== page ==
A compelling article published in The New York Times (04/23/10) set the backdrop for the FDA concern. The FDA Center for Devices and Radiological Health (CDRH) had, by 2010 received no fewer than 710 reports of deaths associated with use of infusion pumps. The New York Times reported the Center had also received more than 10,000 complaints annually about infusion pumps from 2005 to 2009, during which time manufacturers issued 79 recalls, among the highest for any medical device.
At the time, according to The New York Times report, manufacturers would conduct ‘simulated’ tests on their devices, rather than real-world tests. Manufacturers acknowledged at the time that most problems with infusion pumps could be traced to data errors when the infusion pump is programmed for the individual patient. The FDA, however disagreed with that assessment, indicating that many deaths and injuries related to infusion pumps had more to do with design and engineering problems inherent with the devices, rather than user error.
The FDA itself at the time was not beyond culpability. The New York Times report in 2010 referenced letters sent by top scientists at the CDRH to lawmakers about two years prior, around 2008, that their superiors at the Center had “ignored both their recommendations and policy guidelines in approving the sale of devices,” The New York Times reported.
The Obama Administration installed, in August of 2010, a new director for the CDRH. Dr. Jeffrey Shuren, The New York Times reported, noted that in his view infusion pumps could be made far safer and added that pump manufacturers would soon be required to provide more data before infusion pumps could be cleared for the market.
That message would resonate too late for plaintiffs Richard and Mary Lou Stengel, in their Medtronic SynchroMed lawsuit filed that same year, in 2010. According to the Medtronic SynchroMed lawsuit, the Medtronic SynchroMed Pump & Infusion System received premarket approval (PMA) from the FDA in 1988, and its SynchroMed EL Pump and Catheter received approval through a ‘supplemental’ PMA in 1999. “The device is a system for infusing pain medication into the spine,” Court documents said.
“Over the next few years, Medtronic became aware that a granuloma (a nodule of inflammatory cells) could form at the tip of the catheter, which had the potential to paralyze the patient.
“Medtronic did not report this problem to the FDA,” the lawsuit says. “Meanwhile, in October 2000, in Tucson, Arizona, Richard Stengel had the Medtronic infusion pump and catheter system surgically implanted. The catheter was implanted inside the membrane surrounding his spinal cord. The pump delivered pain medication through the catheter tip directly to his spinal cord.”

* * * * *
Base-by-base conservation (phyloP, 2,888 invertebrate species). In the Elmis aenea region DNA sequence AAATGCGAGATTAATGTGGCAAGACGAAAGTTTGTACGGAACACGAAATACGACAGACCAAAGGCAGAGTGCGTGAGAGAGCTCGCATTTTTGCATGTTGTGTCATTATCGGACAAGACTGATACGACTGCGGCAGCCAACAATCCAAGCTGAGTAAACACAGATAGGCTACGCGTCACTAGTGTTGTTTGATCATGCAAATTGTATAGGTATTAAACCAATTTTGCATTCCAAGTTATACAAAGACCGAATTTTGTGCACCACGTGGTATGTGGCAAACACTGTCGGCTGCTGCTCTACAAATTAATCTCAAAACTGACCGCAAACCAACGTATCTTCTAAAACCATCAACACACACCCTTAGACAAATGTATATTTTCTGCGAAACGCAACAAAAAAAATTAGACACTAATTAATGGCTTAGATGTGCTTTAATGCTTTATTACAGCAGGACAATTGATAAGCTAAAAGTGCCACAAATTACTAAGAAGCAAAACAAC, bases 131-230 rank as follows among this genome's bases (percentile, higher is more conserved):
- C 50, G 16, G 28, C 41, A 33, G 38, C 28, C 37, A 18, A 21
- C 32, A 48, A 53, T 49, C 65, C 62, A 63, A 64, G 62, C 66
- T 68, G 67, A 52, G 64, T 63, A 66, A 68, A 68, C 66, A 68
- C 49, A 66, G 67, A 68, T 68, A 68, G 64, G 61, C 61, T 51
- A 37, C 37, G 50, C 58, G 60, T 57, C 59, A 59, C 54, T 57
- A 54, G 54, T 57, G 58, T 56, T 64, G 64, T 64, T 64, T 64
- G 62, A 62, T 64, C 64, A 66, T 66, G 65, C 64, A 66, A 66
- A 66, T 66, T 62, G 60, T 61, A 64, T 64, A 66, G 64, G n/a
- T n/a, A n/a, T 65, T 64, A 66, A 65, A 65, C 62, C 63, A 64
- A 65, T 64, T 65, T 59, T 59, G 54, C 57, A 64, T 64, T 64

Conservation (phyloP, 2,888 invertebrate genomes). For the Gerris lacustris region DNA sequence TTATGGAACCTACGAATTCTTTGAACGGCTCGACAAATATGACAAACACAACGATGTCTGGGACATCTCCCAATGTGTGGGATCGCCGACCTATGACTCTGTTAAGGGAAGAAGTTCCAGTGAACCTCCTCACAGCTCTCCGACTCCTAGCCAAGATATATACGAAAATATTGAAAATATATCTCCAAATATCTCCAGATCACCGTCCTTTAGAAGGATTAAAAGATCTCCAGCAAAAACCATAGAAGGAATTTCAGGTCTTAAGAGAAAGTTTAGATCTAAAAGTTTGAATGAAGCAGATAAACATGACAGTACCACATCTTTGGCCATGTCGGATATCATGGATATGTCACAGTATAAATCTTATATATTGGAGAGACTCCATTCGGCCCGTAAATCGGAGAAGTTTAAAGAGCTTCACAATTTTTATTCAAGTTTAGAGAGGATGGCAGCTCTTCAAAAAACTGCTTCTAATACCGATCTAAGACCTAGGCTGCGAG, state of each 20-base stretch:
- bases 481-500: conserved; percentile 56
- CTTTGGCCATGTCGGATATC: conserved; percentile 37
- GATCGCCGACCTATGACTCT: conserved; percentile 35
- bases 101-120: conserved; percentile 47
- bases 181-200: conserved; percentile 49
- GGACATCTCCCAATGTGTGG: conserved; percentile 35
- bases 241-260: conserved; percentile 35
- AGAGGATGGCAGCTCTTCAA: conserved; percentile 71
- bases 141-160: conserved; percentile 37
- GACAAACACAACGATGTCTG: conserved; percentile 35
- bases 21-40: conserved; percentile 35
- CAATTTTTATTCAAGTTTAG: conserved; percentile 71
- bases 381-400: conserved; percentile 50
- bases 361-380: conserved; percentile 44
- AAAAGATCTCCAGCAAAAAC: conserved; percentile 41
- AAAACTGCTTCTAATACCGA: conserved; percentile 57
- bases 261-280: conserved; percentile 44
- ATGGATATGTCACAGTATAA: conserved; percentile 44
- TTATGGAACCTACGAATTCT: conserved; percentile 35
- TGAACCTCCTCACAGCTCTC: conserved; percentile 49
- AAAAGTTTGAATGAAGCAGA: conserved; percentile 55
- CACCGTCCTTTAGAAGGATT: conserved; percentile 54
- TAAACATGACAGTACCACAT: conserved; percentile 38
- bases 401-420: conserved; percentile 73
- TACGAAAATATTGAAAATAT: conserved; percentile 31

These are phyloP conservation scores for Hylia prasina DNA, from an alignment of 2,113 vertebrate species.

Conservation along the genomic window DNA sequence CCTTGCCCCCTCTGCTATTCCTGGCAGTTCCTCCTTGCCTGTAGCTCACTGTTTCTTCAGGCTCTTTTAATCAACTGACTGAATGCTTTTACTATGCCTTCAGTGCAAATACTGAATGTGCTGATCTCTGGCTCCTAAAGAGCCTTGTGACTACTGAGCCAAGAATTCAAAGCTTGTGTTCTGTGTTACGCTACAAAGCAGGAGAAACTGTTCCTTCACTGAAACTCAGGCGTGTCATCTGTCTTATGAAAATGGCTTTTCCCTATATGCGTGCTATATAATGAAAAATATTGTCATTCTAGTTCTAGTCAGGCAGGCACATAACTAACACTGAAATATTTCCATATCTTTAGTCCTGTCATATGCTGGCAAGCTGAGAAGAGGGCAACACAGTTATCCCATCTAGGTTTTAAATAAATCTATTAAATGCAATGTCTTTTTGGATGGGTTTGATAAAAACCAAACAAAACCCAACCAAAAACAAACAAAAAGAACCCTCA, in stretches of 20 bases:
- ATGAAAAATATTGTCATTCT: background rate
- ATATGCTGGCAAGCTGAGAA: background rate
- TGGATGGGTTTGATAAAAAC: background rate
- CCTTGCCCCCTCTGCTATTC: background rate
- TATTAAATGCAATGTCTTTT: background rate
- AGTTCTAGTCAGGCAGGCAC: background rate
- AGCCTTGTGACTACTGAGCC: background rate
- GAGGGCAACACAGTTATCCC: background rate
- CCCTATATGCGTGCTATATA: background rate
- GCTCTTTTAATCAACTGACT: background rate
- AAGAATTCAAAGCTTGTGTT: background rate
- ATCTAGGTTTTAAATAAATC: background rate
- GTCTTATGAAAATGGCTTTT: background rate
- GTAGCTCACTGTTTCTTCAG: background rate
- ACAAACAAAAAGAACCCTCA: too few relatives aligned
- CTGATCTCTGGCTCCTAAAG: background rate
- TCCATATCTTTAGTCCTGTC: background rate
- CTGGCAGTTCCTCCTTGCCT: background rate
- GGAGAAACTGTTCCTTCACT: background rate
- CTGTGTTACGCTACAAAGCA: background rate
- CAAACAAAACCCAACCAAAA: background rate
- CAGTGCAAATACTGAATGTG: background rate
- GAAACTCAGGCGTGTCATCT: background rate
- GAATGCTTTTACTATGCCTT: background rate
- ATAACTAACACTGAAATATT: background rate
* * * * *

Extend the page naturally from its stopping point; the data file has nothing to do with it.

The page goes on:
Court heard that Stengel suffered a fall in 2005 after experiencing decreased sensation in his right leg, and difficulty with urination. An initial consultation with a neurosurgeon failed to diagnose the problem, as the doctor was unaware, according to Court records, that the “Medtronic infusion pump could cause a granuloma to form at the catheter tip.”
Stengel was seen by a second physician a few days later, who noted in a subsequent evaluation that Stengel was continuing to experience “ascending paralysis in both legs.” The second consulting physician suspected a granuloma based on prior experience with a previous patient, and ordered tests which confirmed a granuloma caused by the Medtronic pump catheter tip had caused a complete blockage of the spinal fluid, “and compressed the spinal cord at the T12 level in his spine,” the lawsuit said.
Surgery to remove the catheter and most of the granuloma in the plaintiff’s spine was only partly successful, and “as a result of the granuloma caused by Medtronic’s device, [the plaintiff] is permanently paralyzed below the T12 level, including in both legs.
“More than a year later, between November 2006 and January 2007, during inspections of a Medtronic manufacturing facility, the FDA discovered the problem caused by the infusion pump and catheter system and Medtronic’s extensive under-reporting of adverse events.”
Medtronic, Inc. submitted a Petition for a Writ of Certiorari to the US Court of Appeals for the Ninth Circuit, which subsequently went to the Supreme Court (Medtronic, Inc. v. Richard Stengel and Mary Lou Stengel, Case No. 12-1351, in the Supreme Court of the United States).
The lawsuit went on to allege that Medtronic knew as early as 2001 with regard to the possibility of an inflammatory mass developing at the catheter tip.
“Mr. Stengel and his wife filed suit against Medtronic in an Arizona state trial court,” stated documents issued by the plaintiffs in the Medtronic lawsuit. “The complaint alleged state-law claims of strict liability, breach of warranty, and negligence, including negligent design and negligent failure to provide adequate warnings. Medtronic removed the case to federal court on diversity grounds and moved to dismiss based on preemption.”
Meanwhile, the heightened oversight led, in part to the Medtronic SynchroMed recall in 2013. To wit, the FDA recalled the SynchroMed II Implantable Drug Infusion Pump and SynchroMed EL Implantable Drug Infusion Pump and tagged it as a Class 1 recall, characterized by the regulator as “the most serious type of recall. Use of these devices may cause serious injuries or death.
READ MORE MEDTRONIC SYNCHROMED LEGAL NEWS
The manufacturing and distribution dates of the devices represented by the Medtronic insulin pump recall were identified as September, 2013 through October 3, 2016.
The FDA subsequently updated the recall on October 7 of last year to reflect “a software change to the Synchromed [sic] II application contained on the Model 8870 software application card,” the FDA said. “This change will correct the priming volume associated with the priming bolus function. They also updated the labeling related to the software change and priming bolus function.”